Then in the reiteration of the law in Deuteronomy which was to the next generation. Their forefathers, their parents didn’t make it into the Promised Land so we see a repetition of the law given once again in Deuteronomy. Deuteronomy 22, verse number four, “You shall not see your countryman’s donkey or his ox falling down on the way and pay no attention to them. You shall certainly help him to raise them up.” Help people who don’t deserve it. Right? Right. Again, it’s not just about ox and donkeys falling. Clearly the spirit of Deuteronomy 22-24 incorporates any opportunity that we have to help an enemy who needs help just like in Proverbs chapter 25. You keep burning coals on their head. You humiliate them. You shame them because they go, “Oh, my goodness. This person is being good to me and I don’t deserve it.” It cuts them and they say, “You know what? I’ve been a jerk.” That’s what God does. He’s the one who came and died for everyone’s sins. Nobody deserved that. Our God is a loving his enemies type God.
All right. This is what Jesus said and just other words, going the extra mile, turning the other cheek, giving your coat to the guy who wants to take your shirt or whatever, vice versa. It’s being good to people that don’t deserve it. Loving your enemies. Pretty obvious to see. That’s four out of the six where it’s indisputable that there’s no raising of the standard here, none whatsoever.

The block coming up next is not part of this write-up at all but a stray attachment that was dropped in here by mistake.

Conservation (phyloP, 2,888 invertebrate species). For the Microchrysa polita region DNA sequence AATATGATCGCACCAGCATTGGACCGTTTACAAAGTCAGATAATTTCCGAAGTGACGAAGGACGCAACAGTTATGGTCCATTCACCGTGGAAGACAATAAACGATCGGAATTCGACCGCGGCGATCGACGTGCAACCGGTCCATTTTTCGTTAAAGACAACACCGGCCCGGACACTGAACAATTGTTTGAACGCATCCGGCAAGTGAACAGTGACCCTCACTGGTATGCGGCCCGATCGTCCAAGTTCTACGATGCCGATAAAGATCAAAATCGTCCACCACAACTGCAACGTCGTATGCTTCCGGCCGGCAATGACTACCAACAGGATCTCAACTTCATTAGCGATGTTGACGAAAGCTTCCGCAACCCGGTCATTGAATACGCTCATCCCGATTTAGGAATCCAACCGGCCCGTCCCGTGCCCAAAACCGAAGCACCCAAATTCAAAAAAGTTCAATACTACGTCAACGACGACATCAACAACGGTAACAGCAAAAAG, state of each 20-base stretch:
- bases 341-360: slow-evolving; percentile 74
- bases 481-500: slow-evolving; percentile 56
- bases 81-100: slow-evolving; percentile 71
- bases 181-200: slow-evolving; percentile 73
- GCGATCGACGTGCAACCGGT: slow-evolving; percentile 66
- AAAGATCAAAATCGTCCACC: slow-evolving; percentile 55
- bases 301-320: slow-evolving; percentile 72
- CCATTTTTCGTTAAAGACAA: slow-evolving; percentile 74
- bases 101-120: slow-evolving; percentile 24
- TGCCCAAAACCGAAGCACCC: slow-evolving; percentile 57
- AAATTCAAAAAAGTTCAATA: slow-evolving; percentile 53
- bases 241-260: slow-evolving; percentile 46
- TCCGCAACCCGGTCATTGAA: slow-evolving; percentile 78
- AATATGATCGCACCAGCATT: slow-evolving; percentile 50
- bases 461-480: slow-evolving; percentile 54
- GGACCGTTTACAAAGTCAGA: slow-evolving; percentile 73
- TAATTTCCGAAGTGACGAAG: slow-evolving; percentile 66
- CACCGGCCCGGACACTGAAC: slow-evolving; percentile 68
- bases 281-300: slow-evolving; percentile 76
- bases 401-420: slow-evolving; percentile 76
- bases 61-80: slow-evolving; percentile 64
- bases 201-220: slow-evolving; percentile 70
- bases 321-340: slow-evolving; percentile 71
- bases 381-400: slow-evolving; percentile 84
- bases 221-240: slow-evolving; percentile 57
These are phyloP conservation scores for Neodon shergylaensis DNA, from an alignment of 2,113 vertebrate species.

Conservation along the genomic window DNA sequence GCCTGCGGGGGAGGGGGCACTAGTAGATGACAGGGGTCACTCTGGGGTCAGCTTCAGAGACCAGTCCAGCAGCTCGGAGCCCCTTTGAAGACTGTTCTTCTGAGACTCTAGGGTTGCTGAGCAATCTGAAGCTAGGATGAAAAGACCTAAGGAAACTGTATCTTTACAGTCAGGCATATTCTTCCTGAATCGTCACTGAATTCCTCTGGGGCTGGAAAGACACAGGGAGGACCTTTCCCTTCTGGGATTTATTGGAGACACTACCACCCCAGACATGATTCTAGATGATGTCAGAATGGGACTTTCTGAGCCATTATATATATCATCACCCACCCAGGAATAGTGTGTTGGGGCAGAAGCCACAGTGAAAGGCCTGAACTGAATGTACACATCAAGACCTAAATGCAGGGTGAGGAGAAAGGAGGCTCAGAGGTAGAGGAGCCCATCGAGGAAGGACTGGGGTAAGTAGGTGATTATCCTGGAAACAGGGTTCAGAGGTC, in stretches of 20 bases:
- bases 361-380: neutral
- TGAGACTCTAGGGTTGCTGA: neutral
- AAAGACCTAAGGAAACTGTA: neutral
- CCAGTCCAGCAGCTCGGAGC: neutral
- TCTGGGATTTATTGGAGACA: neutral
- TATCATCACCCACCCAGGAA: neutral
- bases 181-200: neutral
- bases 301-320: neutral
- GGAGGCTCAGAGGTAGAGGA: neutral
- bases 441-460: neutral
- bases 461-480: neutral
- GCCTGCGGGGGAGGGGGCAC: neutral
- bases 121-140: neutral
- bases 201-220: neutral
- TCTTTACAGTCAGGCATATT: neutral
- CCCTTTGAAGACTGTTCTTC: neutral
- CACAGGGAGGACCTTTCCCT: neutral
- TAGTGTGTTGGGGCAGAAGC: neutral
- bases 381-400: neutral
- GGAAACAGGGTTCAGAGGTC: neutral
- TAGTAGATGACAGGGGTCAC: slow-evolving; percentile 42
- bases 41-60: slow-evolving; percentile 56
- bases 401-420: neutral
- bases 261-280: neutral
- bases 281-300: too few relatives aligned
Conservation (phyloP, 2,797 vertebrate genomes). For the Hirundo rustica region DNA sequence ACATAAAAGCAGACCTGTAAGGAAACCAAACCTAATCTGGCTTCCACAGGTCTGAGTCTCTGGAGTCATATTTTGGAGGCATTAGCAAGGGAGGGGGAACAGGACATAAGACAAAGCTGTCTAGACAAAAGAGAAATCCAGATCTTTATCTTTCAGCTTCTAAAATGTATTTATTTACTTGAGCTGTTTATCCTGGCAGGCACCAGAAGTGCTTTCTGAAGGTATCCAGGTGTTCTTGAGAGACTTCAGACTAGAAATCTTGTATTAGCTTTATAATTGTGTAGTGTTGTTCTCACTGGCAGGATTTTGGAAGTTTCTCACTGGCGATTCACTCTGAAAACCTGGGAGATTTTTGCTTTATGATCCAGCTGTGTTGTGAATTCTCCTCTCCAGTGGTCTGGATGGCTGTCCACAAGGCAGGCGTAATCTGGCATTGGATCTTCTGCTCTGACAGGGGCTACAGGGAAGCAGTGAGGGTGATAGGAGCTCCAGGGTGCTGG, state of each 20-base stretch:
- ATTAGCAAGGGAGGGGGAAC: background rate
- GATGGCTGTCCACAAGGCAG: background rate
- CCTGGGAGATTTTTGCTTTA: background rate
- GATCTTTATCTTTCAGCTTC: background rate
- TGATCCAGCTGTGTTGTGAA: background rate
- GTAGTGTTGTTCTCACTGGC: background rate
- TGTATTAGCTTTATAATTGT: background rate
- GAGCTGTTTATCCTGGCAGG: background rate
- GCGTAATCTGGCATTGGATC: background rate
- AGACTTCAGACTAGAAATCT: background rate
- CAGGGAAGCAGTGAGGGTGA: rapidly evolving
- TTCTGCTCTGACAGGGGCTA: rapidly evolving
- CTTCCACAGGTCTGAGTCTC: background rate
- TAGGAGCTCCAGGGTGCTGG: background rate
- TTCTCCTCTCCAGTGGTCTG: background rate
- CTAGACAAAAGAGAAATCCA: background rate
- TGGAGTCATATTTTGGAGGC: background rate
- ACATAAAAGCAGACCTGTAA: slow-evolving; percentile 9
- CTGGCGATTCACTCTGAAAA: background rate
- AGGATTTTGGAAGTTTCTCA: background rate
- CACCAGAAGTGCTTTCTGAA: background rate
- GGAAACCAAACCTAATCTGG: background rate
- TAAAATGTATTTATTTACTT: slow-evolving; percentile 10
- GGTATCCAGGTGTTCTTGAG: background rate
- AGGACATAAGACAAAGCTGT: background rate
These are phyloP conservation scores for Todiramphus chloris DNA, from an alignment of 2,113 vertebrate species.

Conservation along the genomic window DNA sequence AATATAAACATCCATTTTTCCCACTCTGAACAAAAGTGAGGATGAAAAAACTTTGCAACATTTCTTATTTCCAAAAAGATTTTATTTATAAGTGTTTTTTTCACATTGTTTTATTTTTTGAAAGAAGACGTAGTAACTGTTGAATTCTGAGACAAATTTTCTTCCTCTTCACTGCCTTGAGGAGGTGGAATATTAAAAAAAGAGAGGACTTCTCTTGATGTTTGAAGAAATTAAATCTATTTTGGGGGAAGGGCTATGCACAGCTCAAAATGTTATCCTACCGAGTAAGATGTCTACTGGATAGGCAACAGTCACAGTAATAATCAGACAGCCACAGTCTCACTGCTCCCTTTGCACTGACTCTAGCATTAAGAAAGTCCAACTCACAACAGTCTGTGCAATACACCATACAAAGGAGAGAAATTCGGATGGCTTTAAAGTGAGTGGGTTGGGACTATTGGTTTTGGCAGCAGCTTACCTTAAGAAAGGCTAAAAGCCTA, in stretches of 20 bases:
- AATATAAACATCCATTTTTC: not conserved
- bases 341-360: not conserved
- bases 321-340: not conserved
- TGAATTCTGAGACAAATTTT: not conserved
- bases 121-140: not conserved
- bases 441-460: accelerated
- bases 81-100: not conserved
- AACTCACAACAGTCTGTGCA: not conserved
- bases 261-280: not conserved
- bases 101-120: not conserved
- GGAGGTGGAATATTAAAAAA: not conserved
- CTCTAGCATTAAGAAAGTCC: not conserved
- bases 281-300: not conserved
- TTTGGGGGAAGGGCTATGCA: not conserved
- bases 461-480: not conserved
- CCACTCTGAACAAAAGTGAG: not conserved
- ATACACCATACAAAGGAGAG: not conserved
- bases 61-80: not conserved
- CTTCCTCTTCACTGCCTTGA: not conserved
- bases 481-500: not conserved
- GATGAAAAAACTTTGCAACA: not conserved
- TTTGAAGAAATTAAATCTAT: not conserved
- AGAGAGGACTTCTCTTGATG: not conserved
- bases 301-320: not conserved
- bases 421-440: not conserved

Let’s keep reading as we try to wind this down today. Matthew five, verse 46, “For if you love those who love you, what reward do you have?” I think, I’m not sure, I bet you that’s what the scribes and Pharisees thought. Your neighbor, you’re supposed to love your neighbor. That’s only the people that love you and Jesus saying, “What?” Do not even the tax collectors, the people that you believe are the most morally bankrupt people, don’t they love those who love them? How does that put you and give you any kind of kudos with the Lord? If you greet only your brothers because that’s apparently what the scribes and Pharisees were teaching, you only have to greet your brothers, everybody else, just ignore them, what more are you doing than others? Do not even Gentiles, the pagans, the idol worshipers do the same? Crystal clear. Crystal, crystal clear.
Now, there are other ramifications because there are people. Jesus is not talking here about warfare because clearly under the Old Covenant there were times when he told people to go to war. People say, “Well, war is forbidden because we’re supposed to love our enemies.” You better think about that a little bit more because you’re pointing your finger at God who sent people to war. See? You think you know more than God? Oh, it all changed in the New Covenant. Wait a second. Wait a second. We just proved four times in those fundamental base of morality it hasn’t changed. Where is that taught in the New Testament?
All right. Something to think about. I love you even if you don’t like me. I love you because I’m going to try to follow what the Lord says. Okay. Hope to see you next time. We’ll start looking at the other two you have heard what I say to you statements by Jesus. God bless.